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de jure because he had four texts of Scripture for it; whereupon he paid court to another young lady, and suddenly, seeing his wife on her knees and weeping, forgave her, took her back, renewed the dry and sad marriage-tie, not profiting by experience, but on the other hand fated to contract two other unions, the last with a wife thirty years younger than himself. Other parts of his domestic life were neither better managed nor happier. He had taken his daughters for secretaries, and made them read languages which they did not understand,-a repelling task, of which they bitterly complained. In return, he accused them of being “ undutiful and unkind,” of neglecting him, not caring whether they left him alone, of conspiring with the servants to rob him in their purchases, of stealing his books, so that they would have disposed of the whole of them. Mary, the second, hearing one day that he was going to be married, said that his marriage was no news; the best news would be his death. An incredible speech, and one which throws a strange light on the miseries of this family. Neither circumstances nor nature had created him for happiness.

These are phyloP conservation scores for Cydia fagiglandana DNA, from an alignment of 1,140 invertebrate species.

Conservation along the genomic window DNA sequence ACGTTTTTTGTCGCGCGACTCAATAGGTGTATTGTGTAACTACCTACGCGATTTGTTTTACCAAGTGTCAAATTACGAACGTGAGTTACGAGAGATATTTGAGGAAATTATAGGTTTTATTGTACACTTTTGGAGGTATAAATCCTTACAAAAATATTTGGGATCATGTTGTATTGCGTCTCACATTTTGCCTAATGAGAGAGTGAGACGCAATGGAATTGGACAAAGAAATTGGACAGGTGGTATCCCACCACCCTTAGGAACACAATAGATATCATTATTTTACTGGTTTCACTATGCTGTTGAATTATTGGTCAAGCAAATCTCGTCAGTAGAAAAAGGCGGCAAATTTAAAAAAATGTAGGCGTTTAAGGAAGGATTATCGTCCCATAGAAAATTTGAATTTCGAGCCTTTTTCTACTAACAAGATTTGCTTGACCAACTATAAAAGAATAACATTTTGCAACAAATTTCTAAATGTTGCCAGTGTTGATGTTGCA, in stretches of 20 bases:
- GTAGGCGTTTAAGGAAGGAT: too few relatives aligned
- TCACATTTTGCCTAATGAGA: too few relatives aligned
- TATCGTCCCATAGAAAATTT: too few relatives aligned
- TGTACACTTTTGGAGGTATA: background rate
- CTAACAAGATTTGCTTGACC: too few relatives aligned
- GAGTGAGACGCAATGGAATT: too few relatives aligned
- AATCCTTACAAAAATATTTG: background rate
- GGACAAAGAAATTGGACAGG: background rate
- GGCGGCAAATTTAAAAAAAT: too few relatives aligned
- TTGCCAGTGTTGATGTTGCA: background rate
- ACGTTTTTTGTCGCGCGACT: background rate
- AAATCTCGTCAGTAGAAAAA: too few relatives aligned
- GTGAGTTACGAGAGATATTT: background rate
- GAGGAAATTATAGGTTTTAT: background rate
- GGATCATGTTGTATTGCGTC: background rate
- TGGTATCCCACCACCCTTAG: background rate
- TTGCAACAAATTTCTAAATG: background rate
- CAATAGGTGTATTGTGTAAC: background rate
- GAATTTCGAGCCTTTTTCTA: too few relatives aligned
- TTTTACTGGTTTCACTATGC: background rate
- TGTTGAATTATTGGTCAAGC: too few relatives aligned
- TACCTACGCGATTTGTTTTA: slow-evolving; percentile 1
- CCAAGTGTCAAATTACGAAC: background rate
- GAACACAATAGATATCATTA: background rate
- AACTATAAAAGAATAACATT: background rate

III. They had created him for strife, and after his return to England he had thrown himself heartily into it, armed with logic, anger, and learning, protected by conviction and conscience. When “the liberty of speech was no longer subject to control, all mouths began to be opened against the bishops. . . . I saw that a way was opening for the establishment of real liberty; that the foundation was laying for the deliverance of man from the yoke of slavery and superstition; . . . and as I had from my youth studied the distinction between religious and civil rights, ... I determined to relinquish the other pursuits in which I was engaged, and to transfer the whole force of my talents and my.industry to this one important object.”! And thereupon he wrote his Reformation in England, jeering at and attacking with haughtiness and scorn the prelacy of its defenders. Refuted and attacked in turn, he became still more bitter, and crushed those whom he had beaten. Transported to the limits of his creed, and like a knight making a rush, and who pierces with a dash the whole line of battle, he hurled himself upon the prince, wrote that the abolition of royalty as well as the overthrow of Episcopacy were necessary; and one month after the death of Charles I., justified his execution, replied to the Eikon Basilike, then to Salmasius' Defence of the King, with incomparable breadth of style and scorn, like a soldier, like an apostle, like a man who everywhere feels the superiority of his science and logic, who wishes to make it felt, who proudly tramples upon and crushes his adversaries as ignoramuses, inferior minds, base hearts. “Kings most commonly,” he says, at the beginning of the Eikonoklastes, “though strong in legions, are but weak at arguments; as they who ever have accustomed from their cradle to use their will only as their right hand, their reason always as their left. Whence unexpectedly constrained to that kind of combat, they prove but weak and puny adversaries.". Yet, for love of those who suffer themselves to be overcome by this dazzling name of royalty, he consents to “ take up King Charles's gauntlet," and bangs him with it in a style calculated to make the imprudent men who had thrown it down repent. Far from recoiling at the accusation of murder, he accepts and boasts of it. He vaunts the regicide, sets it on a triumphal car, decks it in all the light of heaven. He relates with the tone of a judge, “how a most potent king, after he had trampled upon the laws of the nation, and given a shock to its religion, and began to rule at his own will and pleasure, was at last subdued in the field by his own subjects, who had undergone a long slavery under him; how afterwards he was cast into prison, and when he gave no ground, either by words or actions, to hope better things of him, was finally by the supreme council of the kingdom condemned to die, and beheaded before the very gates of the royal palace. . . . For what king's majesty sitting upon an exalted throne, ever shone so brightly, as that of the people of England then did, when, shaking off that old superstition, which had prevailed a long time, they gave judgment upon the king himself, or rather upon an enemy who had been their king, caught as it were in a net by his own laws (who alone of all mortals challenged to himself impunity by a divir e right), and scrupled not to inflict the same punishment upon him, being guilty, which he would have inflicted upon any other?”. After having justified the execution, he sanctified it; consecrated it by decrees of heaven after he had authorized it by the laws of the world; from the support of Law he transferred it to the support of God. This is the God who “uses to throw down proud and unruly kings, ... and utterly to extirpate them and all their family. By his manifest impulse being set on work to recover our almost lost liberty, following him as our guide, and adoring the impresses of his divine power manifested upon all occasions, we went on in no obscure but an illustrious passage, pointed out and made plain to us by God himself."2 Here the reasoning ends with a song of triumph, and enthusiasm breaks out through the mail of the warrior. Such he displayed himself in all his actions and in all his doctrines. The solid files of bristling and well-ordered arguments which he disposed in battle-array were changed in his heart in the moment of triumph into glorious processions of crowned and resplendent hymns. He was transported by them, he deluded himself, and lived thus alone with the sublime, like a warrior-pontiff, who in his stiff armor, or his glittering stole, stands face to face with truth. Thus absorbed in strife and in his priesthood, he lived out of the world, as blind to palpable facts as he was protected against the seductions of the senses, placed above the stains and the lessons of experience, as incapable of leading men as of yielding to them. There was nothing in him akin to the devices and delays of the statesman, the crafty schemer, who pauses on his way, experimentalizes, with eyes fixed on what may turn up, who gauges what is possible, and employs logic for practical purposes. Milton was speculative and chimerical. Locked up in his own ideas, he sees but them, is attracted but by them. Is he pleading against the bishops? He would extirpate them at once, without hesitation; he demands that the Presbyterian worship shall be at once established, without forethought, contrivance, hesitation. It is the command of God, it is the duty of the faithful; beware how you trifle with God or temporize with faith. Concord, gentleness, liberty, piety, he sees a whole swarm of virtues issue from this new worship. Let the king fear nothing from it, his power will be all the stronger. Twenty thousand democratic assemblies will take care that his rights be not infringed. These ideas make us smile. We recognize the party-man, who, on the verge of the Restoration, when “the whole multitude was mad with desire for a king,” published A Realy and Easy Way to establish a free Commonwealth, and described his method at length. We recognize the theorist who, to obtain a law of divorce, only appealed to Scripture, and aimed at transforming the civil constitution of a people by changing the accepted sense of a verse. With closed eyes, sacred text in hand, he advances from consequence to consequence, trampling upon the prejudices, inclinations, habits, wants of men, as if a reasoning or religious spirit were the whole man, as if evidence always created belief, as if belief always resulted in practice, as if, in the struggle of doctrines, truth or justice gave doctrines the victory and sovereignty. To cap all, he sketched out a treatise on education, in which he proposed to teach each pupil every science, every art, and, what is more, every virtue. “He who had the art and proper eloquence . . . might in a short space gain them to an incredible diligence and courage, . . . infusing into their young breasts such an ingenuous and noble ardour as would not fail to make many of them renowned and matchless men.”] Milton had taught for many years and at various times. A man must be insensible to experience or doomed to illusions who retains such deceptions after such experiences.